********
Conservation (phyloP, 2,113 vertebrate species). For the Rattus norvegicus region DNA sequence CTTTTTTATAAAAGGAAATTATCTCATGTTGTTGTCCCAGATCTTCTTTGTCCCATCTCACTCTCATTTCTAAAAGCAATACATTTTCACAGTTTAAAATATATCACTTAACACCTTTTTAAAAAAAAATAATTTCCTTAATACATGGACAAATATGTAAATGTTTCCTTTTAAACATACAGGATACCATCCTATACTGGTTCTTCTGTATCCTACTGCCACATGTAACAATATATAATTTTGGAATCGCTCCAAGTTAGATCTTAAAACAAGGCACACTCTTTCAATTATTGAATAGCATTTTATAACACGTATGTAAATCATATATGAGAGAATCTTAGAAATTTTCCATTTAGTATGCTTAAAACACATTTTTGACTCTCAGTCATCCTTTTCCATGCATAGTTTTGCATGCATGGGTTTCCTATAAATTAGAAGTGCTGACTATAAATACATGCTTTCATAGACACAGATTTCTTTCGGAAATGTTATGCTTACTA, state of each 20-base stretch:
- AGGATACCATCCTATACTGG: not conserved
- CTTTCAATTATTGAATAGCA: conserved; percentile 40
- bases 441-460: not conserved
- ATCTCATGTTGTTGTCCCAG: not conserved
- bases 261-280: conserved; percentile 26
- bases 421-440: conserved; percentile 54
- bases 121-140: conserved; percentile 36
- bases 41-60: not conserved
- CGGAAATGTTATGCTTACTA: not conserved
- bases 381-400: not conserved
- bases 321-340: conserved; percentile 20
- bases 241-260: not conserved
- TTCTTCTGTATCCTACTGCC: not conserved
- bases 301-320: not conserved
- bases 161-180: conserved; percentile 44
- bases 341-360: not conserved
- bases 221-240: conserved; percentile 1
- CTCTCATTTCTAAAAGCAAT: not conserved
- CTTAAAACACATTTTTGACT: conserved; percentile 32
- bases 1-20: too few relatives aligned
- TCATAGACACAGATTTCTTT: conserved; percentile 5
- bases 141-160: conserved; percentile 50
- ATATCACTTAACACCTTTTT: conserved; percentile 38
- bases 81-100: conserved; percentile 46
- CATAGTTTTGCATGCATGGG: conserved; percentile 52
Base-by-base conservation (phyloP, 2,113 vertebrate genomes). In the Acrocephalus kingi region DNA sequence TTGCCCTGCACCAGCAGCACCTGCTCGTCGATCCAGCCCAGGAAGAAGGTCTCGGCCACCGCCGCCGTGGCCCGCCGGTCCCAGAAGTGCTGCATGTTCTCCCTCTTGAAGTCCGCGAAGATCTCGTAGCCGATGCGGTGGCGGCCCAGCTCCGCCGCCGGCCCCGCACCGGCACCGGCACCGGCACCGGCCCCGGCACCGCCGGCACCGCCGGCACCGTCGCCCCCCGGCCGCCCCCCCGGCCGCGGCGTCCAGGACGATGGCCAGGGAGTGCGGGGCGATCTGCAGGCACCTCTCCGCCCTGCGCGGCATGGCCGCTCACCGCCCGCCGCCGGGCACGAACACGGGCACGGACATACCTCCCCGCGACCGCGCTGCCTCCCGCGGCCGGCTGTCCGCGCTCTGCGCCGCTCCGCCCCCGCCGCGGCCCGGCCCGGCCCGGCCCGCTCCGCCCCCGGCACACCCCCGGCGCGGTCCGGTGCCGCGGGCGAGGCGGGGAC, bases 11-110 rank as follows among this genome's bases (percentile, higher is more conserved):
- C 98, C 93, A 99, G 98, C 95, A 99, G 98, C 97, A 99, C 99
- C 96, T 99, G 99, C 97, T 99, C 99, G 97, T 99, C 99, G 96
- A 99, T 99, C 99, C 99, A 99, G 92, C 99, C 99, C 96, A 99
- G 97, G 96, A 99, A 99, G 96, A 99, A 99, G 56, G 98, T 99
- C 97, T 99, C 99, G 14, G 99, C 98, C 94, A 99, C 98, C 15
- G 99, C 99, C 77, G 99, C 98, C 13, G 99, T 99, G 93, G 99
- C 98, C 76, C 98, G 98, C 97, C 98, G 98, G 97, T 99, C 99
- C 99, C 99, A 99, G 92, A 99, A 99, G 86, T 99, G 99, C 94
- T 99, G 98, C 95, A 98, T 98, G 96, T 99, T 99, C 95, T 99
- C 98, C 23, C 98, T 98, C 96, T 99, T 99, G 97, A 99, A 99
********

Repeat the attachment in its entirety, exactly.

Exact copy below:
Conservation (phyloP, 2,113 vertebrate species). For the Rattus norvegicus region DNA sequence CTTTTTTATAAAAGGAAATTATCTCATGTTGTTGTCCCAGATCTTCTTTGTCCCATCTCACTCTCATTTCTAAAAGCAATACATTTTCACAGTTTAAAATATATCACTTAACACCTTTTTAAAAAAAAATAATTTCCTTAATACATGGACAAATATGTAAATGTTTCCTTTTAAACATACAGGATACCATCCTATACTGGTTCTTCTGTATCCTACTGCCACATGTAACAATATATAATTTTGGAATCGCTCCAAGTTAGATCTTAAAACAAGGCACACTCTTTCAATTATTGAATAGCATTTTATAACACGTATGTAAATCATATATGAGAGAATCTTAGAAATTTTCCATTTAGTATGCTTAAAACACATTTTTGACTCTCAGTCATCCTTTTCCATGCATAGTTTTGCATGCATGGGTTTCCTATAAATTAGAAGTGCTGACTATAAATACATGCTTTCATAGACACAGATTTCTTTCGGAAATGTTATGCTTACTA, state of each 20-base stretch:
- AGGATACCATCCTATACTGG: not conserved
- CTTTCAATTATTGAATAGCA: conserved; percentile 40
- bases 441-460: not conserved
- ATCTCATGTTGTTGTCCCAG: not conserved
- bases 261-280: conserved; percentile 26
- bases 421-440: conserved; percentile 54
- bases 121-140: conserved; percentile 36
- bases 41-60: not conserved
- CGGAAATGTTATGCTTACTA: not conserved
- bases 381-400: not conserved
- bases 321-340: conserved; percentile 20
- bases 241-260: not conserved
- TTCTTCTGTATCCTACTGCC: not conserved
- bases 301-320: not conserved
- bases 161-180: conserved; percentile 44
- bases 341-360: not conserved
- bases 221-240: conserved; percentile 1
- CTCTCATTTCTAAAAGCAAT: not conserved
- CTTAAAACACATTTTTGACT: conserved; percentile 32
- bases 1-20: too few relatives aligned
- TCATAGACACAGATTTCTTT: conserved; percentile 5
- bases 141-160: conserved; percentile 50
- ATATCACTTAACACCTTTTT: conserved; percentile 38
- bases 81-100: conserved; percentile 46
- CATAGTTTTGCATGCATGGG: conserved; percentile 52
Base-by-base conservation (phyloP, 2,113 vertebrate genomes). In the Acrocephalus kingi region DNA sequence TTGCCCTGCACCAGCAGCACCTGCTCGTCGATCCAGCCCAGGAAGAAGGTCTCGGCCACCGCCGCCGTGGCCCGCCGGTCCCAGAAGTGCTGCATGTTCTCCCTCTTGAAGTCCGCGAAGATCTCGTAGCCGATGCGGTGGCGGCCCAGCTCCGCCGCCGGCCCCGCACCGGCACCGGCACCGGCACCGGCCCCGGCACCGCCGGCACCGCCGGCACCGTCGCCCCCCGGCCGCCCCCCCGGCCGCGGCGTCCAGGACGATGGCCAGGGAGTGCGGGGCGATCTGCAGGCACCTCTCCGCCCTGCGCGGCATGGCCGCTCACCGCCCGCCGCCGGGCACGAACACGGGCACGGACATACCTCCCCGCGACCGCGCTGCCTCCCGCGGCCGGCTGTCCGCGCTCTGCGCCGCTCCGCCCCCGCCGCGGCCCGGCCCGGCCCGGCCCGCTCCGCCCCCGGCACACCCCCGGCGCGGTCCGGTGCCGCGGGCGAGGCGGGGAC, bases 11-110 rank as follows among this genome's bases (percentile, higher is more conserved):
- C 98, C 93, A 99, G 98, C 95, A 99, G 98, C 97, A 99, C 99
- C 96, T 99, G 99, C 97, T 99, C 99, G 97, T 99, C 99, G 96
- A 99, T 99, C 99, C 99, A 99, G 92, C 99, C 99, C 96, A 99
- G 97, G 96, A 99, A 99, G 96, A 99, A 99, G 56, G 98, T 99
- C 97, T 99, C 99, G 14, G 99, C 98, C 94, A 99, C 98, C 15
- G 99, C 99, C 77, G 99, C 98, C 13, G 99, T 99, G 93, G 99
- C 98, C 76, C 98, G 98, C 97, C 98, G 98, G 97, T 99, C 99
- C 99, C 99, A 99, G 92, A 99, A 99, G 86, T 99, G 99, C 94
- T 99, G 98, C 95, A 98, T 98, G 96, T 99, T 99, C 95, T 99
- C 98, C 23, C 98, T 98, C 96, T 99, T 99, G 97, A 99, A 99